Helping walkers find their way

We created a series of visually appealing maps for the use of customers at the French Horn Hotel in Sonning. Careful editing and clear colour coding make the maps simple and easy to use. We made a series of wayfinding 'tulips' to indicate walking direction.

David Woodward, who set up Design for Print, first produced work for the renowned hotel and restaurant when he was just 11.


Selected to bid for ‘Our Sporting Life’

Design for Print was asked to contribute to a bid for the design of over 200 exhibitions to be staged at sports venues and local museums across the country. Working with Museophile Limited and Will Bowen, the leading theatre designer responsible for work on 'Phantom of the Opera', we designed an innovative system for the local production of exhibitions which included the display of people's own sporting stories on hanging cut-out panels.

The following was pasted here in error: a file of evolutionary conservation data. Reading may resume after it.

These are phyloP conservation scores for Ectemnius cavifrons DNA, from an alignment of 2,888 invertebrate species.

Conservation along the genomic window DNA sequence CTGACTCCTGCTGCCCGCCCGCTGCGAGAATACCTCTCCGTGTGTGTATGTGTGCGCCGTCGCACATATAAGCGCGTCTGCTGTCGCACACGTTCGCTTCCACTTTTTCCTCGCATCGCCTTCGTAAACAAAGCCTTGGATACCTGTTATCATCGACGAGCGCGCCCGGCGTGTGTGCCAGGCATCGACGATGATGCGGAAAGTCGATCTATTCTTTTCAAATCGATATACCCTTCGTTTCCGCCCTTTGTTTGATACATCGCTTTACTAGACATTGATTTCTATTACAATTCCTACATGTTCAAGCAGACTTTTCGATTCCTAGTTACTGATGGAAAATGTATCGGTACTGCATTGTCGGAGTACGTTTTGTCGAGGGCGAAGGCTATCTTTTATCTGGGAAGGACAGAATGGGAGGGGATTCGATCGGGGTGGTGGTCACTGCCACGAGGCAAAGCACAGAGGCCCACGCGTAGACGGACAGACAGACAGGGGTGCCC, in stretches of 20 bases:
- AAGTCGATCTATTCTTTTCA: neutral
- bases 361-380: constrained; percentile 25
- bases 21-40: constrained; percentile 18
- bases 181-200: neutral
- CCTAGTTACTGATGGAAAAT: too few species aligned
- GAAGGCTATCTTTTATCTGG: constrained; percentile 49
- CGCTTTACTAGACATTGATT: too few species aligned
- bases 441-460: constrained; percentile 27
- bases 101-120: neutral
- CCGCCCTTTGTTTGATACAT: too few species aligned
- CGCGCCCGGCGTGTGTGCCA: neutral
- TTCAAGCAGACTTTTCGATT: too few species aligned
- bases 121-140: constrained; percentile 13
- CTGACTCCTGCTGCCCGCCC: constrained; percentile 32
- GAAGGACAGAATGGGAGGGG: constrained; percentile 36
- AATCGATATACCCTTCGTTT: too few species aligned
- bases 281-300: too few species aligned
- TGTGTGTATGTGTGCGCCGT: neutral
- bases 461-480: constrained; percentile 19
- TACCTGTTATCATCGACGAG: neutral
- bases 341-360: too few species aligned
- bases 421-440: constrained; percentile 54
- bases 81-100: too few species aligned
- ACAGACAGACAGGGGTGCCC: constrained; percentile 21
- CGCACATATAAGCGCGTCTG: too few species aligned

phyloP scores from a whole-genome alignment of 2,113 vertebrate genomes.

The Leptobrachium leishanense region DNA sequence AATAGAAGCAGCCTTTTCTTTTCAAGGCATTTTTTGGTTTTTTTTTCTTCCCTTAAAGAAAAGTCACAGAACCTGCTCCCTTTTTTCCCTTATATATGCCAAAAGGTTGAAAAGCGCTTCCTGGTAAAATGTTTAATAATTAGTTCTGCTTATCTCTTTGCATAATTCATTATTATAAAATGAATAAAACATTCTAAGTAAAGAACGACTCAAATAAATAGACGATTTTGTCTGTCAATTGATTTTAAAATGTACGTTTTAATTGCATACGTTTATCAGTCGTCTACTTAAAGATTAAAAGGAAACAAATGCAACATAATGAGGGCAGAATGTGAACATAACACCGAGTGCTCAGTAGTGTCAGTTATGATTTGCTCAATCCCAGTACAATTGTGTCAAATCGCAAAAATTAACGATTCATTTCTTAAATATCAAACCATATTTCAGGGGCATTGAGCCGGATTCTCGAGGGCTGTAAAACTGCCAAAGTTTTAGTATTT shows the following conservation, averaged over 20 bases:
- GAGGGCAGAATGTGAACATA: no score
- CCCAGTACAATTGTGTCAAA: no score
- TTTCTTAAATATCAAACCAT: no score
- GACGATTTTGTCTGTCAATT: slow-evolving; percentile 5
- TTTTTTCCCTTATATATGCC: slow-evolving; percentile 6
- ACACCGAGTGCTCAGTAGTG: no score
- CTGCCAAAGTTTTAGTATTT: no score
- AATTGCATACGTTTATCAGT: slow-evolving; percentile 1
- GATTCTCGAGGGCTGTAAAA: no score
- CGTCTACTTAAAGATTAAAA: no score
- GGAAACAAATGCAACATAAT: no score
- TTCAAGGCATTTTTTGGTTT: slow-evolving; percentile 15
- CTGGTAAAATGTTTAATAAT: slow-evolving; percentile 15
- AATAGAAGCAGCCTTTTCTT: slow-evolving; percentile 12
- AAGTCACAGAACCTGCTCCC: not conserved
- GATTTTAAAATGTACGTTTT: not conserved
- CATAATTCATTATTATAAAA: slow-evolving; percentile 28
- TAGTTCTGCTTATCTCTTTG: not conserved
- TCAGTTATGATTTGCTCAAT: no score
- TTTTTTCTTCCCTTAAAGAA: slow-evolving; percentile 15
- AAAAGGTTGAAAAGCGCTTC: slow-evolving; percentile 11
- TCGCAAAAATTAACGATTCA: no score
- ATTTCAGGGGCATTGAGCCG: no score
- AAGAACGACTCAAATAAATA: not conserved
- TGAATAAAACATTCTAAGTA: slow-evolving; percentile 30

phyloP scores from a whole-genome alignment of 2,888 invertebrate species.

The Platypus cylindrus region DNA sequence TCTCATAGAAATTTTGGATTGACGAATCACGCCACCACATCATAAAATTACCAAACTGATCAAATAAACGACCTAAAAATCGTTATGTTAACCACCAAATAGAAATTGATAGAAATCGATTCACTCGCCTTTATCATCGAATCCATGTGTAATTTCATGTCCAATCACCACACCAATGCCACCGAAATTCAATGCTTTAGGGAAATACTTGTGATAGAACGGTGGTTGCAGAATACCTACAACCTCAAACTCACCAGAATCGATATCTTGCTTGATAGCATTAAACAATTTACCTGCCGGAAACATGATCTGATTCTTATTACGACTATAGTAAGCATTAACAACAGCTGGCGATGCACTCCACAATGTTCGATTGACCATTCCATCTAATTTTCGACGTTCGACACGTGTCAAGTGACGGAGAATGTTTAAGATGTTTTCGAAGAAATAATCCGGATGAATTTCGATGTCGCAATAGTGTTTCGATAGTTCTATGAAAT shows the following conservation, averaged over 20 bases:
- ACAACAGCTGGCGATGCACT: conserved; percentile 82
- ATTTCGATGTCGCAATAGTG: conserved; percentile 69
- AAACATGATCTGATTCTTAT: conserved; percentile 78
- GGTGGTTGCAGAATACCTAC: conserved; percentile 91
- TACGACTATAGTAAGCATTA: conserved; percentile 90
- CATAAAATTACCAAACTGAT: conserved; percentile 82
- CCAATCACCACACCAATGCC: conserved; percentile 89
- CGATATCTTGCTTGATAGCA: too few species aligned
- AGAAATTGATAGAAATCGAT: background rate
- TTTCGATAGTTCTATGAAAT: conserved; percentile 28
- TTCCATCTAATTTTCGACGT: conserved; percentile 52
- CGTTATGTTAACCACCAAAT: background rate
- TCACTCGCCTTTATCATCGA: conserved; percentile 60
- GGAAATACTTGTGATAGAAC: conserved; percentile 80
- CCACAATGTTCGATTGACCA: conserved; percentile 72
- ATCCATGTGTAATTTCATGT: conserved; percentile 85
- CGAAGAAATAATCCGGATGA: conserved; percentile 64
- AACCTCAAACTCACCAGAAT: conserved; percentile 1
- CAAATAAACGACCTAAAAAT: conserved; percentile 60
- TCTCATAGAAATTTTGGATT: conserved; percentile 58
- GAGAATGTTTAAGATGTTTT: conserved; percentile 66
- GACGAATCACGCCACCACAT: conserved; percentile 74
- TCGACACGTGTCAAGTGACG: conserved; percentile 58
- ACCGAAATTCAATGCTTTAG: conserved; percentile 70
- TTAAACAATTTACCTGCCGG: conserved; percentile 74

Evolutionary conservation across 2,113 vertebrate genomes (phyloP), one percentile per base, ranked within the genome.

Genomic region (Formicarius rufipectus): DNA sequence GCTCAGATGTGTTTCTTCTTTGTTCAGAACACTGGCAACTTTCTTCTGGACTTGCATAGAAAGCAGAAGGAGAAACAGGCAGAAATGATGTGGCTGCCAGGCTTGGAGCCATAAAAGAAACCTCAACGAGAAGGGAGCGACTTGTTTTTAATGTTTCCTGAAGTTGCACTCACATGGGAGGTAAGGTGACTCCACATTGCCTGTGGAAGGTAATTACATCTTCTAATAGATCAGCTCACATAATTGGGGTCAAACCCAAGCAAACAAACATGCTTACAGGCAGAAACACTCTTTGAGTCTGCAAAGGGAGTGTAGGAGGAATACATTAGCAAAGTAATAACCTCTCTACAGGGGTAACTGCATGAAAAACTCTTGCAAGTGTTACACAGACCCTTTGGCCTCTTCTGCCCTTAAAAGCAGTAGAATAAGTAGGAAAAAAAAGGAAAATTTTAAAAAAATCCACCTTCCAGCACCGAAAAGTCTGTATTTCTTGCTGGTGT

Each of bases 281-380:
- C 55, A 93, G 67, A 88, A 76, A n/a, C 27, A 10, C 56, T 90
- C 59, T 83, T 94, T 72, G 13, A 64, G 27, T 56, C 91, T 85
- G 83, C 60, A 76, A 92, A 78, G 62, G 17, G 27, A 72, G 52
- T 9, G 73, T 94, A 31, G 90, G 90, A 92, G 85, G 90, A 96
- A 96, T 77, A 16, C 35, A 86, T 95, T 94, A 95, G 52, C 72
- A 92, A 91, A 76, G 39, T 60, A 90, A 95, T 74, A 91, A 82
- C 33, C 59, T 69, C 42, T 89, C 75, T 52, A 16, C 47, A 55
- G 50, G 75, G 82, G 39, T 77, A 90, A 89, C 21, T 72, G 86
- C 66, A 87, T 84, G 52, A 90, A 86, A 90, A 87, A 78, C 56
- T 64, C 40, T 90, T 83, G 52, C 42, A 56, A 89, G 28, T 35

Going green with Bottomline

Design for Print recently created a successful campaign to persuade staff at Bottomline Technologies EMEA HQ to 'think before they print'.

We wrote the copy, researched and sourced suitable images, and designed a range of posters and stickers. They were produced and delivered them in time for a visit by the CEO, just two weeks after we were briefed.


Online portfolio now available

We recently posted a new online portfolio in PDF form. It shows a range of recent work, including logos, brochures and book design.


Not so dawdlin at the River & Rowing Museum

Design for Print recently completed in record time some new exhibition panels for the River & Rowing Museum in Henley-on-Thames. They tell the story of two very different boat clubs. Seven panels commemorate 150 years of rowing at Magdalen College, Oxford and and a further set describe the rise and fall of the Shanghai Boat Club.

For Magdalen we selected the elegant typeface Janson Text with its non-ranging numerals and small capitals. Oscar Wilde's career as an oarsman was brief, since he followed advice to avoid 'fruitless slashing of the river'.

To tell the Shanghai story we chose a typeface called 'Sho' - which looks convincingly oriental rather than being a clumsy pastiche.